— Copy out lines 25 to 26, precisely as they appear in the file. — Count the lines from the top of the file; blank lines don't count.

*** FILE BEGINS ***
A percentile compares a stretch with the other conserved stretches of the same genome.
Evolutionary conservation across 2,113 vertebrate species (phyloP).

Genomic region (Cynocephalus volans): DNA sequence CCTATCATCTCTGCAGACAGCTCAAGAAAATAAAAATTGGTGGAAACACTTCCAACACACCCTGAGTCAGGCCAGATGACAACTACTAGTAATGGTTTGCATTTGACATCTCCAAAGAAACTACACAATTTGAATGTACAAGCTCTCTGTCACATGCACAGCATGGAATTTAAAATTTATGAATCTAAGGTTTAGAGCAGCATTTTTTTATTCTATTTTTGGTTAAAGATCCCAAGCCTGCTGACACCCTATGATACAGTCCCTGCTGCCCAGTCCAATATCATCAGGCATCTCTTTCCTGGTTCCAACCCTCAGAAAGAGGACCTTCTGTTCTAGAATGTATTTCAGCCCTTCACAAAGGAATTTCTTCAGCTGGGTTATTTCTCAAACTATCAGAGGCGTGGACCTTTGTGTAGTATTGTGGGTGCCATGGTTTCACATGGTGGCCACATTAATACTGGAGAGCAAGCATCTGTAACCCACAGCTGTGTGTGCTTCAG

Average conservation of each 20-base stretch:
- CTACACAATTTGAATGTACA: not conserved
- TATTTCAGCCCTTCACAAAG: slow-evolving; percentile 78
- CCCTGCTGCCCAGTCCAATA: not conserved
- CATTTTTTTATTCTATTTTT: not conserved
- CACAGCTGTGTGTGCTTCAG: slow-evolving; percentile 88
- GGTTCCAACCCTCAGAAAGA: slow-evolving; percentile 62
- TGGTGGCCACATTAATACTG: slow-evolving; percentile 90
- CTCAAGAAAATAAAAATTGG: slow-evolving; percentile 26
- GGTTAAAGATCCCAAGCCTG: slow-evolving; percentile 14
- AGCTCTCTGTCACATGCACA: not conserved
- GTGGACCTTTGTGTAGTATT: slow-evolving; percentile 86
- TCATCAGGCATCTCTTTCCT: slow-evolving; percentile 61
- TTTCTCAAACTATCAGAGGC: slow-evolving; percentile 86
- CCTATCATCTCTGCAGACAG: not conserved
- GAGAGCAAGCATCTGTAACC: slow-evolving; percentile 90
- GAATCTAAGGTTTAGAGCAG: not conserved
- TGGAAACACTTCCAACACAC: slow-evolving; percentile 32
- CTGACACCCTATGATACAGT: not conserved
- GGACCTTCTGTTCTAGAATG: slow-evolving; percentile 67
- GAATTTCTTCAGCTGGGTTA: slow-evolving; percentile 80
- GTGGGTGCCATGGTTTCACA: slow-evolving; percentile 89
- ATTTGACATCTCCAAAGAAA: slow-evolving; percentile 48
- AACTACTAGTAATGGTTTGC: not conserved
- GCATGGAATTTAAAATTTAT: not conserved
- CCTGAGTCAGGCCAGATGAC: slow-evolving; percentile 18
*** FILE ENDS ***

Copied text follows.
- GTGGGTGCCATGGTTTCACA: slow-evolving; percentile 89
- ATTTGACATCTCCAAAGAAA: slow-evolving; percentile 48